> Picon <hefiji@...> writes:
              >
              > << I was listening to National Public Radio and they were doing a report on
              > the current use of maggots in medicine. The use being that they are
              > applied for days at a time to consume necrotic tissue and rejuvenated
              > healthy tissue. This, like leeches is re - emerging in modern medicine,

              I have actually done and taught the use of leech therapy, kinda
              sqirmy but it saved a some toes on a crushed foot. the saliva acts
              as a blood thinner, like heparin. It was cool, and the patient was
              cool about it. As far as Maggots, I have seen it work also, not
              done intentionally, a elderly diabetic came in , in very unsanitary
              conditions, with large gapping ulcers in his leg. When i took down
              the last layer of the dressing i saw a the dressing wiggling, last
              layer off,m a leg full of maggots. I wound it self was clean and pink
              with no infection. So Poo on modern medicine some times. That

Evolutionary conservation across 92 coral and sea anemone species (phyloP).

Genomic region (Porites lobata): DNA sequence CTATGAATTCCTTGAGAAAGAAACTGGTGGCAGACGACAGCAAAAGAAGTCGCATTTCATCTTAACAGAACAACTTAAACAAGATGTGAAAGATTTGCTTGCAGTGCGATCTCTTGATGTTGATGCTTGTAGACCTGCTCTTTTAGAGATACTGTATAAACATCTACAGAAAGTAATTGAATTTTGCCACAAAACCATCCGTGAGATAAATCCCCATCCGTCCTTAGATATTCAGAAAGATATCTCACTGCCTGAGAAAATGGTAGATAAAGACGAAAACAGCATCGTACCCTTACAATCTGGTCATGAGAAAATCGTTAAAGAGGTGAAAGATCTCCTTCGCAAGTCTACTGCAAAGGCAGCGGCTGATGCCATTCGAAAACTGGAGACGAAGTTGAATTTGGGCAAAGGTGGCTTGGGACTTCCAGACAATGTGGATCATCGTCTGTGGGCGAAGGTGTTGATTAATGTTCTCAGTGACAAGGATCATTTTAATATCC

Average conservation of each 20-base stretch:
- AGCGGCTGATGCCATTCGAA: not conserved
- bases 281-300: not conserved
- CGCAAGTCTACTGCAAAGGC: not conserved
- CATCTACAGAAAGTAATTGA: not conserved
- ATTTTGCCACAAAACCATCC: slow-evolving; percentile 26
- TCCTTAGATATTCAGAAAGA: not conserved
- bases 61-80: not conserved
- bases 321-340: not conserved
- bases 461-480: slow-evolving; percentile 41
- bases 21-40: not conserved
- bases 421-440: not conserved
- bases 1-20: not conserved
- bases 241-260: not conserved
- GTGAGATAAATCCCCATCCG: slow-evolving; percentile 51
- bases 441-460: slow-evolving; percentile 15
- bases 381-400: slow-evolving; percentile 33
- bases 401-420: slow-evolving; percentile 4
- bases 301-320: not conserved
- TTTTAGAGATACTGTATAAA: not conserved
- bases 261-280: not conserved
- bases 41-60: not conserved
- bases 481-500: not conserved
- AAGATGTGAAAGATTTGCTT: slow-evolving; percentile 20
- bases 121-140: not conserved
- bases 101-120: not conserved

leg would have been history.

              Lady Hilken
              R.N. in real life
            • annys wolf of wharram percy
              I just finished reading a book called, Honey, Mud, Maggots and other Medical Marvels The Science Behind Folk Remedies and Old Wives Tales . There is a
              Message 6 of 6 , Nov 25, 2000
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                I just finished reading a book called, 'Honey, Mud, Maggots and other
                Medical Marvels The Science Behind Folk Remedies and Old Wives' Tales'.
                There is a chapter on the use of maggots in medicine to eat the dead tissue
                at the wound site. Very interesting read. At the back there are
                references. Unfortunately, there aren't any references to any medieval
                uses, but some of the references may have them.
                Annys

                > From: "Nancy Upson" <Nancy@...>
                > Reply-To: SCA-Herbalist@egroups.com
                > Date: Thu, 23 Nov 2000 08:57:22 -0500